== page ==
Today, I'm interviewing Robert MacAnthony, the excellent author who contributed Temsy to "The Temporal Element." Thank you for taking the time to be interviewed, Robert.
MTI: To begin, perhaps you'd like to tell our readers a little bit about yourself? Nothing overly personal, just some basic background information.
MacAnthony: By day, I’m a patent, trademark, and copyright attorney. I’ve had the pleasure of working with some authors and screenwriters on the legal side of things, and that has been very interesting to me. I have loved fiction since I was around ten years old, and though I write primarily science fiction, fantasy, and horror, I enjoy the classics and modern fiction of all genres.
MTI: Now, our first pertinent question; what first compelled you to write fiction, and what's your favorite type of story to write?
MacAnthony: Ever since I began reading fiction I’ve been fascinated by how an author creates a story and engages a reader with it. As long as I can remember, I’ve felt a desire to try my own hand at it. I like to write speculative fiction of all sorts, usually with some darker element to the story. I find that successful authors in any genre have something to teach me. Thriller writers like Michael Connelly and Robert Crais have taught me a lot about pacing and developing characters with an economy of words. Romance writers have taught me a few things about developing romantic subplots. Fiction in all of these genres makes me want to write more.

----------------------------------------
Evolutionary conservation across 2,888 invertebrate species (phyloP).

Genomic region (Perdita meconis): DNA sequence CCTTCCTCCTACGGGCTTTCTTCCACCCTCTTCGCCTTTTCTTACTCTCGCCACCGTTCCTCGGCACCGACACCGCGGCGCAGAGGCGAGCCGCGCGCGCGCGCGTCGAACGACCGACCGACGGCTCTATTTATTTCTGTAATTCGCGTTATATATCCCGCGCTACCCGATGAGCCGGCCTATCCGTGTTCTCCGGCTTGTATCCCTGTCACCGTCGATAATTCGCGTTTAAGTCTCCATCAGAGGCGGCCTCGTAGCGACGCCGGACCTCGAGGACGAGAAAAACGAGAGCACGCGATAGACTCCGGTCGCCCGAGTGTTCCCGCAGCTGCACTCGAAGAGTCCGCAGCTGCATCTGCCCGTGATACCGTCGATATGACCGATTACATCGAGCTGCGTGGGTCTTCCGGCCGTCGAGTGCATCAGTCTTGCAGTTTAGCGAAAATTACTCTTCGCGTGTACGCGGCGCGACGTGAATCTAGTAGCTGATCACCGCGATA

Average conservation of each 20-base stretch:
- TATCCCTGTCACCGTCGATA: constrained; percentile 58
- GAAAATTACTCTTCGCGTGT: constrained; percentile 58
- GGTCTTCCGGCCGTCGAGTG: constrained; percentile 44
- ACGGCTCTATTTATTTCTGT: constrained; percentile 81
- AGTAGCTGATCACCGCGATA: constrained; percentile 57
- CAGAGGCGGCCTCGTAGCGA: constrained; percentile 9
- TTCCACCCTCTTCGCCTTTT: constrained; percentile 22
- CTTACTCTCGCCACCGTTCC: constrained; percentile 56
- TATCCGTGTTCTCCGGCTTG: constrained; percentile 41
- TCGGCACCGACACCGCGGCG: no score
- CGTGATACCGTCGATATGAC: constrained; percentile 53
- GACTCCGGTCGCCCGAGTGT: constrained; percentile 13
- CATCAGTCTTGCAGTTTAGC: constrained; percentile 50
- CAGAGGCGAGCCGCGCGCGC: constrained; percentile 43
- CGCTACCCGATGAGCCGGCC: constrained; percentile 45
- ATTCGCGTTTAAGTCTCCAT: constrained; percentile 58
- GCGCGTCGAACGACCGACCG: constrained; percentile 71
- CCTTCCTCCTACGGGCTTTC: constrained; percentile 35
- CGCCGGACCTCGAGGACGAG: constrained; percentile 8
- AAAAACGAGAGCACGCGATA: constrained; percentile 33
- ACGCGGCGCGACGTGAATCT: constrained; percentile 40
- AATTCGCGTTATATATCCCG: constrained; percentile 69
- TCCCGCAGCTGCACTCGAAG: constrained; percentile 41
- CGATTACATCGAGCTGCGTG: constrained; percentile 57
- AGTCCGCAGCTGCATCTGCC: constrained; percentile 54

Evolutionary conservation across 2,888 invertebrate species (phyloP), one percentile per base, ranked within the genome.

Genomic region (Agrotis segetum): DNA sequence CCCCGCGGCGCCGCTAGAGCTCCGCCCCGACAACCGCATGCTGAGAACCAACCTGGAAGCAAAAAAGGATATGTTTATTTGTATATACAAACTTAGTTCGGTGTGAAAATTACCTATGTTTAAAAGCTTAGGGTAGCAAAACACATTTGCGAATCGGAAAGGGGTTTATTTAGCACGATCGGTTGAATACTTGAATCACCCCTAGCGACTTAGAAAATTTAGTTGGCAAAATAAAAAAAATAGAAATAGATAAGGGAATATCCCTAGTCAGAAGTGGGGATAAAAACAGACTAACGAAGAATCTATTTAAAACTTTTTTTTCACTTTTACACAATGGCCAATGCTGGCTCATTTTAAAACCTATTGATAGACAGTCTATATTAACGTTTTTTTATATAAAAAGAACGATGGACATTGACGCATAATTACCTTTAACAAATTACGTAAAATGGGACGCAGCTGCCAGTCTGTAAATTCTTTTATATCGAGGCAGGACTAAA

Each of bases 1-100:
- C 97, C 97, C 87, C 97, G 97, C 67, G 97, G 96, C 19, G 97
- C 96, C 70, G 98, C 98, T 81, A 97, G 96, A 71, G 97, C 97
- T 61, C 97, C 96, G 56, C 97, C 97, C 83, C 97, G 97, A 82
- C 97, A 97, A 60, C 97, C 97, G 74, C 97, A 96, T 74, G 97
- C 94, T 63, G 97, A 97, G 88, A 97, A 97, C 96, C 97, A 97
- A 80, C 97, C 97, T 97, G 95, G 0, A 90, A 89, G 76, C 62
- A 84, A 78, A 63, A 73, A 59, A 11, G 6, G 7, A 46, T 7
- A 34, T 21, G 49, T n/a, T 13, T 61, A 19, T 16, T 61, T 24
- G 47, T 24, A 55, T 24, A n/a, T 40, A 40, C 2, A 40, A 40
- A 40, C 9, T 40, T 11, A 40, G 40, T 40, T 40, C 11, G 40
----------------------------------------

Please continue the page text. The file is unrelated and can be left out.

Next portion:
MTI: Speaking of other authors, if you had to name just one who has influenced or inspired you the most, who would it be?
MacAnthony: It’s always tough to pick just one, but I’d have to say H.P. Lovecraft. It’s not that I write in his style, or would even want to emulate what he did, but I discovered his stories when I was about fourteen and reading through his work led me to other authors of his time, like Robert E. Howard, and the stories I read at that time really solidified my own desire to write.
MTI: The Temporal Element is a Martinus Publishing anthology devoted entirely to time travel adventures. These fictional accounts are fascinating, of course, but do you ever believe that humanity will discover a viable way to travel backwards and forwards through time?
MacAnthony: We know it is possible to effectively travel forward in time if we can reach sufficient velocity, through the time dilation described by relativity. It doesn’t seem impossible that humans might discover other ways of traveling forward as well. I tend to view travel backwards in time as unlikely, no matter how far we advance. There are too many paradoxes, outside of some kind of multiverse theory where realities diverge when a person travels backward. I tend to think that if humans ever discover how to travel backwards in time we’d already know about it. That would be a hard secret to keep no matter how diligent the time travelers.
MTI: Well, unless you buy into my late-uncle's wild theory about flying saucers being time machines. But moving on... Regardless of whether it's probable or even possible, if you could go back to any point in history, when would you visit?
MacAnthony: I would love to visit the Maya civilization during the Classic period. I’ve long been fascinated by Maya culture and it would be great to see what they were like at the peak of their civilization and to bring some of that knowledge back with me.